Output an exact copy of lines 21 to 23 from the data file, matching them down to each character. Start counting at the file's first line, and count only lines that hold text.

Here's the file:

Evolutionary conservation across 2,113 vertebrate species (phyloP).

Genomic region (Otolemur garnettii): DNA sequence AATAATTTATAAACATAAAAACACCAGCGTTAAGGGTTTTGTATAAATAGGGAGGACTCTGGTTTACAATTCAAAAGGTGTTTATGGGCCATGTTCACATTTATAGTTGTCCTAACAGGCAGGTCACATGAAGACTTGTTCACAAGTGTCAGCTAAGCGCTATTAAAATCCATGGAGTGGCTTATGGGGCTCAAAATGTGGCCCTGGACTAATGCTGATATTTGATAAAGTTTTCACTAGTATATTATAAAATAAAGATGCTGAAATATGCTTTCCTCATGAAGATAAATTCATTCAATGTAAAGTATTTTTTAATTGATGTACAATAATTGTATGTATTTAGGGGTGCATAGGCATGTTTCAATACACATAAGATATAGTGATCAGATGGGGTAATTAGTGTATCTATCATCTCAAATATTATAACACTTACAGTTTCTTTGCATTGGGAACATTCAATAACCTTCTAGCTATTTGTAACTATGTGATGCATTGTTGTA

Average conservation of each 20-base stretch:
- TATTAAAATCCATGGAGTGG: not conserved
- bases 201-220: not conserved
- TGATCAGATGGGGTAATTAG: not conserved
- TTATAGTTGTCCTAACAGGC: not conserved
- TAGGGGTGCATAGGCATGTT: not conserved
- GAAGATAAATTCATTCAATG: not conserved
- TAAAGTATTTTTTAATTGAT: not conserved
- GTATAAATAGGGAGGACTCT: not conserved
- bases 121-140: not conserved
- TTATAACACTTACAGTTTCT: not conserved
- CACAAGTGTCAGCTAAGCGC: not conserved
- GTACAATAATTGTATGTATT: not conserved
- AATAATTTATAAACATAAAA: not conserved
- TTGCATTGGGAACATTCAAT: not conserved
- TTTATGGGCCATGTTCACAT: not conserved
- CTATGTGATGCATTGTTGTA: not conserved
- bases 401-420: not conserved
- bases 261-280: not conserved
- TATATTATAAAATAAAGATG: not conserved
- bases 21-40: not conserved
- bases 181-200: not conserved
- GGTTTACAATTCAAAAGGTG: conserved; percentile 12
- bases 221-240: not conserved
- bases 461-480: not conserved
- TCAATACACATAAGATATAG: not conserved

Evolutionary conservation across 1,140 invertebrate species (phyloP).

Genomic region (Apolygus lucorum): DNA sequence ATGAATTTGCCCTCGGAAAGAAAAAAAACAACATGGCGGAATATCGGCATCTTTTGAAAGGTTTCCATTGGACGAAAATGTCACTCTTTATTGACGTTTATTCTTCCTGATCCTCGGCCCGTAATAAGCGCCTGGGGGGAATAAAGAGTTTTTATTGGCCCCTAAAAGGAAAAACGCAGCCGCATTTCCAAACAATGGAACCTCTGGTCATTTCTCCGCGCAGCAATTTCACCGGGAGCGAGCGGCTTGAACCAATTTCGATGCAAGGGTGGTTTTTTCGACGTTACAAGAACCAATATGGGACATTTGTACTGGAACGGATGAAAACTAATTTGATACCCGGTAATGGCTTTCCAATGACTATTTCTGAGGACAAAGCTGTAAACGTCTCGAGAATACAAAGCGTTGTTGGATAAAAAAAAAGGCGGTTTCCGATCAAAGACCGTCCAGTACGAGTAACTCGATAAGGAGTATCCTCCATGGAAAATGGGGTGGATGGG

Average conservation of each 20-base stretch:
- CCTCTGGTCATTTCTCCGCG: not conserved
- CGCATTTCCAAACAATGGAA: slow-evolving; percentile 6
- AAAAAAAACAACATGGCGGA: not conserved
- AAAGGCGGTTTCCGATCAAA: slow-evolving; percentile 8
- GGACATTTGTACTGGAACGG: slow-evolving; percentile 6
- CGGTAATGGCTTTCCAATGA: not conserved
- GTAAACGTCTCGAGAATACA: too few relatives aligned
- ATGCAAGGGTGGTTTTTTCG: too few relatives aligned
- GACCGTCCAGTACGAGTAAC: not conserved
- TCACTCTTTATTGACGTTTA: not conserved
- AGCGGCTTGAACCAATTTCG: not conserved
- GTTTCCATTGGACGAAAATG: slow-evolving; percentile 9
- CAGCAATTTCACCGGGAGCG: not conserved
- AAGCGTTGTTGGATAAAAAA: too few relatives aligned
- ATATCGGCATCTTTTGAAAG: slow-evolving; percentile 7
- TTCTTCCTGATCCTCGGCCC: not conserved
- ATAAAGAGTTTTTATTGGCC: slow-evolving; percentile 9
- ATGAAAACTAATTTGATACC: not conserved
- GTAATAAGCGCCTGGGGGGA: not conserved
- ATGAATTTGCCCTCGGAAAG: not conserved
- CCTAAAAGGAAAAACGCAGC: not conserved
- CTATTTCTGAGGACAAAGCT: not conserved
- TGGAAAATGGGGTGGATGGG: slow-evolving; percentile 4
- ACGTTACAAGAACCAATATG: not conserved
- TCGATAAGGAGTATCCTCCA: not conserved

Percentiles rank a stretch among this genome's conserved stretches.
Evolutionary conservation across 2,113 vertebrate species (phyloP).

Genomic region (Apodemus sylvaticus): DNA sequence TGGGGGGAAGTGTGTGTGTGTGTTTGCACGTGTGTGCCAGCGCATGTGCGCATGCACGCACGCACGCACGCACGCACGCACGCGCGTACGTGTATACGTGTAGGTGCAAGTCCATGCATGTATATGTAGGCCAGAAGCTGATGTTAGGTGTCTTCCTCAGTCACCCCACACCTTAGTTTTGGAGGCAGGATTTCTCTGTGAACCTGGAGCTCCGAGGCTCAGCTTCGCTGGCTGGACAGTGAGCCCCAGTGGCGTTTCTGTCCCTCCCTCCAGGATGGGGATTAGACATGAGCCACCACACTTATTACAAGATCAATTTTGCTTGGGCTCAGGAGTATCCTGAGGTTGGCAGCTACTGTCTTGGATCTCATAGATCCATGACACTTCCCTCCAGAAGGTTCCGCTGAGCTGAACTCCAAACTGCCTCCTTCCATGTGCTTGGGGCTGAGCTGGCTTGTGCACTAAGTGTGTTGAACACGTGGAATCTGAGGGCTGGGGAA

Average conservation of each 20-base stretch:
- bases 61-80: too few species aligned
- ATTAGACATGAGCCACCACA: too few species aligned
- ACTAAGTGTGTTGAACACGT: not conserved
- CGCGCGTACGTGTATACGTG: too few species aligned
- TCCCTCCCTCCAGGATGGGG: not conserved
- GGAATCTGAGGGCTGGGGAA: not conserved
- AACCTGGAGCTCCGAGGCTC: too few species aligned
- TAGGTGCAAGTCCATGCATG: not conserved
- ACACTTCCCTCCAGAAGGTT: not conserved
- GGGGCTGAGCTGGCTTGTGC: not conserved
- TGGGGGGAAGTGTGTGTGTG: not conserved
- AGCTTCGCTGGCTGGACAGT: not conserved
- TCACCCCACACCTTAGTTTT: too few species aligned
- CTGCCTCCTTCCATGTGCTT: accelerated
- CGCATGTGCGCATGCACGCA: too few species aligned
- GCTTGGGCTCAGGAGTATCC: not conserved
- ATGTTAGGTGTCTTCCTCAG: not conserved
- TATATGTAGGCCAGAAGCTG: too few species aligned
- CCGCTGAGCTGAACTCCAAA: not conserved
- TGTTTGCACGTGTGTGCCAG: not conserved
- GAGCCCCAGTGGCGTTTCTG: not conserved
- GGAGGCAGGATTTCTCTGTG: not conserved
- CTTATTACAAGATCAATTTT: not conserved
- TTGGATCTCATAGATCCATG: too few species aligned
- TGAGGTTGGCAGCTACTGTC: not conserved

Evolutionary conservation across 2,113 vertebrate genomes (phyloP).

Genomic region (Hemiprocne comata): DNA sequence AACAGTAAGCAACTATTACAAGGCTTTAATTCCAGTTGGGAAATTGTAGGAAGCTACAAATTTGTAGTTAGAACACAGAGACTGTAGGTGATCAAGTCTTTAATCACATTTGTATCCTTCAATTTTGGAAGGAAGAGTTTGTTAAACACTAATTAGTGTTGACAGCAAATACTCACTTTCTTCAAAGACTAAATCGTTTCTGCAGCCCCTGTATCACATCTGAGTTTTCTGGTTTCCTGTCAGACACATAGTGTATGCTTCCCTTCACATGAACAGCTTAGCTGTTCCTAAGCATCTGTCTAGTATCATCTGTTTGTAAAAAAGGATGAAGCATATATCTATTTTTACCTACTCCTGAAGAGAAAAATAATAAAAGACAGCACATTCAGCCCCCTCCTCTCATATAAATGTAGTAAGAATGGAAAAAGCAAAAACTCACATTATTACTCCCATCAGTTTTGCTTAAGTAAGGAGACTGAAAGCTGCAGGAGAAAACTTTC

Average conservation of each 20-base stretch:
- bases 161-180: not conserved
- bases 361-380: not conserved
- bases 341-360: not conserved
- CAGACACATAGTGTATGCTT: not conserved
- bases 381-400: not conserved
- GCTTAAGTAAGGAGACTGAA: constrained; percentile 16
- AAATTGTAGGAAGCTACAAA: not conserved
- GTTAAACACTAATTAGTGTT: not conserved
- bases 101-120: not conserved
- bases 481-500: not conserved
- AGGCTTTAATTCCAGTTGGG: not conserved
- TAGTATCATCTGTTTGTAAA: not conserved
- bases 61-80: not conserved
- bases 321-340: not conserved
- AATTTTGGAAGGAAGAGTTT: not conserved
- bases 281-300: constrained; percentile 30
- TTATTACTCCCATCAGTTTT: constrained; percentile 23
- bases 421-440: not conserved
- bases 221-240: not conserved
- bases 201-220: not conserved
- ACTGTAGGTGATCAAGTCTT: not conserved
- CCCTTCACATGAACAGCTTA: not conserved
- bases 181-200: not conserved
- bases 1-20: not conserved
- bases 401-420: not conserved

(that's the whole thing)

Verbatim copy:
- bases 261-280: not conserved
- TATATTATAAAATAAAGATG: not conserved
- bases 21-40: not conserved